To Scent or Not to Scent, Part II

Essential oils require much more knowledge than fragrance oils and thus, more due diligence before using them.

Is the scent skin safe? Is the percentage rate limited? Will it survive cold process soap? Is it permissible for soap but not for bath or leave-on products? Will it work in candles? All of these factors must be known before one can safely use essential oils in candles or skincare products and thus, require the user to do research on each oil he hopes to use. Be sure to seek out reputable sources of information regarding essential oils. Unfortunately, too much misinformation is found out there that is inadvisable, if not dangerous. One of my favorite non-vendor sites for reliable essential oil information is www.aromaweb.com.

 

How much fragrance oil should I use? The answer is simple. First of all, check with the vendor for proper usage rates for your product. That not being possible, the rule of thumb for cold process soap is .7 oz. per pound of soapmaking oils. For instance, if you are making a two pound batch of soap and have measured out two pounds of oils, you will use about 1.4 oz. of fragrance oil. You may safely go up to 1 oz. per pound if necessary, and some scents will perform beautifully at .5 oz. per pound. Hot process will require less scent than cold process soap. Most other products use less scent than soap. Start at .5 or 1% and add a bit more if necessary. This works for most anything outside of cold or hot process soap. Be careful if making cp soap, however, because not all fragrance oils are suitable. Some rice or accelerate, which can be tolerated, but others seize like a motor without oil and require emergency measures to deal with. Save yourself the hassle and inquire about your oils prior to using them in cp and make sure of their usage in other products you intend to make, as well. Note: some fragrance oils, such as those you find in craft stores are not suitable for cold process soap at all; they are meant for potpourri and body products. Additionally, some are sold for use in candles and potpourri, not for products meant to be used on the skin.

 

As you can see, fragrance oils are much simpler to use than essential oils, provided you check the usage information; but don’t let that be an obstacle to using these wonderful, natural gifts of nature! Just be sure to thoroughly research any oil you care to use and use them properly.

 

Want to know whether your colleagues use more fragrance oil or essential oil? Check out the Raves for Faves issue just released today! Need a subscription? http://saponifier.com/subscriptions/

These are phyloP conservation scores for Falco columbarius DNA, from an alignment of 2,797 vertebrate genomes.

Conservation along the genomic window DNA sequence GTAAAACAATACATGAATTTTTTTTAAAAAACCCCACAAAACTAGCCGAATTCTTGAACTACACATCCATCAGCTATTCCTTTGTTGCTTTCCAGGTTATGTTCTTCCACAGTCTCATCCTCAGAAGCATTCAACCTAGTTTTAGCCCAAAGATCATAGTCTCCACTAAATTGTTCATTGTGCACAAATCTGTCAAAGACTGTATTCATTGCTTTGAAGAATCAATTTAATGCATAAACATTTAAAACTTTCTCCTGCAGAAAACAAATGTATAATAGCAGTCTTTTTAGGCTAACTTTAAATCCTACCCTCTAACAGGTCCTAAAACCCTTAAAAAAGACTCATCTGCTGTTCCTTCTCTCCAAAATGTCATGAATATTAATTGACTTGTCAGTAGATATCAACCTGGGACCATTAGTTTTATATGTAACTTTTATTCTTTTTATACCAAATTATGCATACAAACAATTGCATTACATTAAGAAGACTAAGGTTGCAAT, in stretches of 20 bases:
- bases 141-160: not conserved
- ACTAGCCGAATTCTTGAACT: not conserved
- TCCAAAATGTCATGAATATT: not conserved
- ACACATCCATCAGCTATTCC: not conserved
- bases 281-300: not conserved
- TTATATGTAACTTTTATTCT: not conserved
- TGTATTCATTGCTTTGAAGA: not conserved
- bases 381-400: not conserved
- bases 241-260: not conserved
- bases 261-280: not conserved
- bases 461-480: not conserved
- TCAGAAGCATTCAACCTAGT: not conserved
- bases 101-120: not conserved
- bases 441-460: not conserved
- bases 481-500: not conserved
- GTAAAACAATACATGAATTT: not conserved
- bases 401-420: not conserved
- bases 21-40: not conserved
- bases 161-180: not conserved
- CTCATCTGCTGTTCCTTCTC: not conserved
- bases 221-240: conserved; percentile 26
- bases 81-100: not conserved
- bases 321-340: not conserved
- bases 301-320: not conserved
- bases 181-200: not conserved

Until next time, may your days be filled with bubbles and wax.

Beth Byrne for the Saponifier

Soapmaking Oils: What are They all About?

“I am out of shortening. May I substitute another oil? I don’t want to use palm oil anymore. What can I use instead?”

 

These and similar questions are not uncommon among soapmakers. The answers are at times, simple, and at other times, not so simple. For instance, good 1:1 substitutes for shortening are tallow, lard or palm. Not so simple? The person who wants to substitute shortening without using any of the aforementioned oils! At this point, the soapmaker may have to rework his formula to find one that yields a similar bar.

 

In order to substitute oils, rework formulas or make up our own formulas, we need to know what each oil contributes to soap. This is best accomplished by learning about the fatty acids that make up each oil. The fatty acids that we track for soapmaking oils are: lauric, myristic, linoleic, linolenic, oleic, palmitic, stearic and ricinoleic.

 

Wait! Don’t let your eyes glaze over yet. Stick with me and I’ll try to make it easier.

 

Oils high in lauric and myristic acid contribute to a hard, lathering bar of soap. These include coconut, palm kernel and babassu oil.

 

Oils high in palmitic and stearic acid give us hard bars. These include palm, tallow, and shortening (the hardening which is further enhanced by hydrogenation). Additionally, butters such as cocoa, mango and shea, among some lesser known as illipe and mowrah butter.

 

Finally, oils high in conditioning are high in oleic, linoleic and linolenic acids. This encompasses a large number of oils such as sunflower, safflower, olive, sweet almond, and apricot kernel oil. Although these oils are primarily used for conditioning, they are thought to make soft soap. More about that in our next installment.

 

Learn your oils and you hold the key to creating the perfect soap bar!

 

Want more help with soapmaking? Subscribe today!

 

 Until next time, may your days be filled with bubbles and wax.

 

Beth Byrne for the Saponifier

 

Go Forth and Color: Ultramarines and Oxides